> either prior to or after the other assignment operation.


OK, now I see it. Thanks to you and to Eric!

I'll have to read up on those sequence points.

Asbjørn

 
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Chris Dollin
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      12-14-2007
Asbjørn Sæbø wrote:

> Lint gives me warning about a code fragment, saying that the result is
> dependent upon order of evaluation. I fail to see that it can be so.
> The code fragment below illustrates the situation:
>
> -------------------
> #define CONSTANT SOME_VALUE
> uint16_t my_var = <another_value>;
>
> my_var = ++my_var % CONSTANT;
> ----------------------
>
> How can the order of evaluation affect the result of this calculation?


The assignment may be done before or after the increment.

> My reasoning is that the increment operator has higher presedence than
> the modulo operator,


Yes, but that's got (almost) nothing to do with it. All precedence and
associativity do is define which operators have which operands [1].
They do /not/ define order-of-evaluation, which is provided by
operator-specific rules, the most commonly applicable rule being
"the order is unspecified"; order of evaluation is defined for
&&, ||, ?:, and the comma operator and that's about it [2].

So in your expression above

my_var = ++my_var % CONSTANT

the grouping is made explicit with

my_var = ((++my_var) % CONSTANT)

The expression `++E` means "compute the value `E+1`, return that as
the value of this expression, and store that value back into the
same location /by the next sequence point/". The time of the update
is loosely specified to allow implementors latitude for efficiency.
The store-back doesn't need to be immediate and it doesn't need to
be before the assignment. (In fact, multiple assignments to a location
with no intervening sequence point /specifically/ results in undefined
behaviour -- all bets are off, the compiler can do whatever it likes.)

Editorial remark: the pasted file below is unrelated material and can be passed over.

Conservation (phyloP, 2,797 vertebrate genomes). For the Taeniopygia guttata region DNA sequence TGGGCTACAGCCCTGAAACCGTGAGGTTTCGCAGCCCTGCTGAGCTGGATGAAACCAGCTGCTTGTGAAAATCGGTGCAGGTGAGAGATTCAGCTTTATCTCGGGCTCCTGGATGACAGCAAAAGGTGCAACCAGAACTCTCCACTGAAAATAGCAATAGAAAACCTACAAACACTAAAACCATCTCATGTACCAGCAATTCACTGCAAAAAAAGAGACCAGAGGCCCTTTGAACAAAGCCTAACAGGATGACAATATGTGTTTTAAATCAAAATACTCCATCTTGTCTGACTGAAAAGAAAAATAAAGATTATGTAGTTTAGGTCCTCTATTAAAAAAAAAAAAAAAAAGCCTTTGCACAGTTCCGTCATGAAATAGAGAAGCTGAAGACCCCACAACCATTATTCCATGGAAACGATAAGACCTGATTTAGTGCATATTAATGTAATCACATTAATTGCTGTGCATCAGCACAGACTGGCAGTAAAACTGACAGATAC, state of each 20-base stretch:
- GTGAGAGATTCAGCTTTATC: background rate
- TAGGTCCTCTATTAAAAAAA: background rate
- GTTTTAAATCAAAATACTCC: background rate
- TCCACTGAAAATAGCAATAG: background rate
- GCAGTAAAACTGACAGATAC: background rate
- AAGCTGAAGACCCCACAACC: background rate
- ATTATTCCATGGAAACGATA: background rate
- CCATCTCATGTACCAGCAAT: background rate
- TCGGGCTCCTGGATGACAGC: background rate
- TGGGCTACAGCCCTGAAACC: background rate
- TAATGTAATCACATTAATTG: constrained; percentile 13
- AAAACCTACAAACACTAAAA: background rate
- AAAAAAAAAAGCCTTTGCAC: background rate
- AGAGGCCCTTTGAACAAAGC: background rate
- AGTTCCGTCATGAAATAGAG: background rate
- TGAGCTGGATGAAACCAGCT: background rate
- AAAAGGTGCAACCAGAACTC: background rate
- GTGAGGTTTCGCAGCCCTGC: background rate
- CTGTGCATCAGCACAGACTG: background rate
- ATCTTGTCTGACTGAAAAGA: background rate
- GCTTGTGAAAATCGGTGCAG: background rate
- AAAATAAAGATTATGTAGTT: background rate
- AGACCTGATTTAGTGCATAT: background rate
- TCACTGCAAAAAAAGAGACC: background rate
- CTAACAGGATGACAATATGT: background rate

Why you'd /want/ to write the code above is about as clear as its
meaning:

my_var = (my_var + 1) % CONSTANT;

is, at a guess, what you really wanted.

[1] And strictly, in C, the grammar that defines that doesn't /use/
precedence and associativity, it writes them out longhand; P&A
are just useful shorthands.

[2] Vague feeling that I've forgotten something that I'll remember
just as this post commits ...

--
Chris "boom++" Dollin

Hewlett-Packard Limited registered no:
registered office: Cain Road, Bracknell, Berks RG12 1HN 690597 England

 
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Willem
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      12-14-2007
Asbjrn wrote:
) OK, now I see it. Thanks to you and to Eric!
)
) I'll have to read up on those sequence points.

There's no reason to code it like that anyway. If you just want
the value of my_var plus one, you're better off writing ' (my_var + 1) '.


SaSW, Willem
--
Disclaimer: I am in no way responsible for any of the statements
made in the above text. For all I know I might be
drugged or something..
No I'm not paranoid. You all think I'm paranoid, don't you !
#EOT
 
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Ben Bacarisse
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      12-14-2007
Asbjørn Sæbø <(E-Mail Removed)> writes:

> Lint gives me warning about a code fragment, saying that the result is
> dependent upon order of evaluation. I fail to see that it can be so.
> The code fragment below illustrates the situation:
>
> -------------------
> #define CONSTANT SOME_VALUE
> uint16_t my_var = <another_value>;
>
> my_var = ++my_var % CONSTANT;
> ----------------------
>
> How can the order of evaluation affect the result of this
> calculation?


I think it would be better for lint to quote the reason why the above
has undefined behaviour -- an object is being modified twice between
one sequence point and the next. See:
http://c-faq.com/expr/ieqiplusplus.html

> My reasoning is that the increment operator has higher presedence than
> the modulo operator, and should therefore be applied to my_var before
> the modulo operator is applied to my_var, regardless of which side of
> the modulo operator is evaluated first. Therefore, order of
> evaluation should not influence the result?


Operator precedence does not come into it. The requirement that every
object be modified only once between any two sequence points is
violated no matter what evaluation order is used.

--
Ben.